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24 August 1995
John BuchanThe Presbyterian Cavalier 
by Andrew Lownie.
Constable, 365 pp., £20, July 1995, 0 09 472500 4
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... extensive interests of the country he is altogether incapable of judging.’ Anyone who has dined recently with a Cabinet Minister will know that it is not just the labourer who is thus incapable. JohnBuchan, whose grandson I am, was a late and flesh-and-blood representative of that lost epoch before economic expediency: a writer who not so much rejected the division of labour (Baudelaire and the ...
19 August 1982
John BuchanA Memoir 
by William Buchan.
Buchan​ and Enright, 272 pp., £9.95, May 1982, 0 907675 03 4
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The Best Short Stories of John Buchan. Vol. II 
edited by David Daniell.
Joseph, 240 pp., £8.50, June 1982, 9780718121211
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... The nice thing about JohnBuchan is that he was on the side of books. He thought, it is true, that he ought to have been a Guardian, shaping the Empire, or dominating Cabinets, or, at worst, ‘a power behind the throne’. However ...

Us and Them

Robert Taubman

4 September 1980
The Secret Servant 
by Gavin Lyall.
Hodder, 224 pp., £5.50, June 1980, 0 340 25385 1
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The Flowers of the Forest 
by Joseph Hone.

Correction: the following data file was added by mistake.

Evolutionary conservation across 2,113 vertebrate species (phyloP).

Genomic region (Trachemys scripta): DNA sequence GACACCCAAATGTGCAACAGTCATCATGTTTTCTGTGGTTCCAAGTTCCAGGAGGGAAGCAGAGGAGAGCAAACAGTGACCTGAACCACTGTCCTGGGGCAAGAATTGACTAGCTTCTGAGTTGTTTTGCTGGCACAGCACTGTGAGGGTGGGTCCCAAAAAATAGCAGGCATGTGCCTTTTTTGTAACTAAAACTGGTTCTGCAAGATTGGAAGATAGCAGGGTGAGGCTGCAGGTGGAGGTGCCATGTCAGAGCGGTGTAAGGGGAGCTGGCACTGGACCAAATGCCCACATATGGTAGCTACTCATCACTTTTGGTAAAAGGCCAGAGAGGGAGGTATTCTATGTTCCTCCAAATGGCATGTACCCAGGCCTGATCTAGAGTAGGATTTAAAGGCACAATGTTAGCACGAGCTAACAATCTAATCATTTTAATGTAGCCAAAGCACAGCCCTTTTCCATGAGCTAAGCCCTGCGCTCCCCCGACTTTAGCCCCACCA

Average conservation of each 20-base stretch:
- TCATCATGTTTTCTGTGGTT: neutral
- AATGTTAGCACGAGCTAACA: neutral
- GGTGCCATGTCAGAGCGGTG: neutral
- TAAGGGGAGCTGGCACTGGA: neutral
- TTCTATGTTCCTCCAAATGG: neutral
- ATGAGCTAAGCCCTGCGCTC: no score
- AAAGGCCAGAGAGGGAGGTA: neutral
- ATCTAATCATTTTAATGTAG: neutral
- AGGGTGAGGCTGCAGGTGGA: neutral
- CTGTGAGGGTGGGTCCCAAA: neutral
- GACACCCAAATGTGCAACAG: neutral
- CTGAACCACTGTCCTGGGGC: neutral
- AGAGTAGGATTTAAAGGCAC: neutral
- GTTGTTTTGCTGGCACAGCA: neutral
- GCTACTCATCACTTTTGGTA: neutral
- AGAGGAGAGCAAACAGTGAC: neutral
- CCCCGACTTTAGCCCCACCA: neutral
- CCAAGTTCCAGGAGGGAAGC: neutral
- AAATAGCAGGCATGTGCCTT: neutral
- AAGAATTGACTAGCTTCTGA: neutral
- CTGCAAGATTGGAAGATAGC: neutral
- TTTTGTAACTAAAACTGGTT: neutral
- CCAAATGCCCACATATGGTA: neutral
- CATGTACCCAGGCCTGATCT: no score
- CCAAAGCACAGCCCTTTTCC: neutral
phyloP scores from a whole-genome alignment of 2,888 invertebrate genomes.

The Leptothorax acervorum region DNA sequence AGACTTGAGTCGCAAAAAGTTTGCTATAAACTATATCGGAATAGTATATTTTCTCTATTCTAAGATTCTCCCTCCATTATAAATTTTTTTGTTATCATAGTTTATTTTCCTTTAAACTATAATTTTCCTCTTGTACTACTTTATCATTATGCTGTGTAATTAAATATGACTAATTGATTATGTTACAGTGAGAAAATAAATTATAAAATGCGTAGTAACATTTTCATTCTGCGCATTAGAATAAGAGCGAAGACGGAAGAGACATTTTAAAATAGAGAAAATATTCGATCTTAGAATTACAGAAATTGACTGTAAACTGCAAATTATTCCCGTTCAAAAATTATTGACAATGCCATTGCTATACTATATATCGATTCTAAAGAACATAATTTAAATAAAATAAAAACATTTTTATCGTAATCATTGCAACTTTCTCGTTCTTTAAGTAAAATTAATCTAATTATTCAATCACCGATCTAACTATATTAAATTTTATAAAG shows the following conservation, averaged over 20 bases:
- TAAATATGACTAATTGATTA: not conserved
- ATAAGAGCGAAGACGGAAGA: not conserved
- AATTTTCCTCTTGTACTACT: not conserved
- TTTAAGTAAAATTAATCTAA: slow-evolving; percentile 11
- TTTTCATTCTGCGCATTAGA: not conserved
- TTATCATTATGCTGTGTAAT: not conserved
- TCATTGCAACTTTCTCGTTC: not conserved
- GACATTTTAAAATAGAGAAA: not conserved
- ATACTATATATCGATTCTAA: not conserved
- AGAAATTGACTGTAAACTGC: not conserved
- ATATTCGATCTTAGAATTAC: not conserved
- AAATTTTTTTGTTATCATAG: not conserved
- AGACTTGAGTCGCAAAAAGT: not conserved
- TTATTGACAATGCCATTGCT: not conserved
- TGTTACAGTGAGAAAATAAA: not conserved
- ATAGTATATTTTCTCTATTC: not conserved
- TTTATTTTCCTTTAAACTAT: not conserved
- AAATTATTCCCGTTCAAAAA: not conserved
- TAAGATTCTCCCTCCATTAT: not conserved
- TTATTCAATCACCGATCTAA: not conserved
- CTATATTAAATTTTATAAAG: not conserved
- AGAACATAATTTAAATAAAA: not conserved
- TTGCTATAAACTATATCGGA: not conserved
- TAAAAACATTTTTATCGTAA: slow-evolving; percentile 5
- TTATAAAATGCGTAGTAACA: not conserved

Secker, 365 pp., £5.95, July 1980, 0 436 20087 2
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A Talent to Deceive: An Appreciation of Agatha Christie 
by Robert Barnard.
Collins, 203 pp., £5.95, April 1980, 0 00 216190 7
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Enter the Lion: A Posthumus Memoir of Mycroft Holmes 
by Michael Hodel and Sean Wright.
Dent, 237 pp., £4.95, May 1980, 0 460 04483 4
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Dorothy I. Sayers: Nine Literary Studies 
by Trevor Hall.
Duckworth, 132 pp., £12.50, April 1980, 9780715614556
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Milk Dime 
by Barry Fantoni.
Hodder, 192 pp., £5.50, May 1980, 0 340 25350 9
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... into his vein. The vein is more that of the classic adventure yarn than of the brutal modern thriller, though he brings these two things together. It’s not only that a packet of biscuits suggests JohnBuchan’s Hannay. The older tradition is acknowledged to the point of parody when the Prime Minister’s private secretary is given a family set of rooms in Albany where, ‘coming in off the chilly ...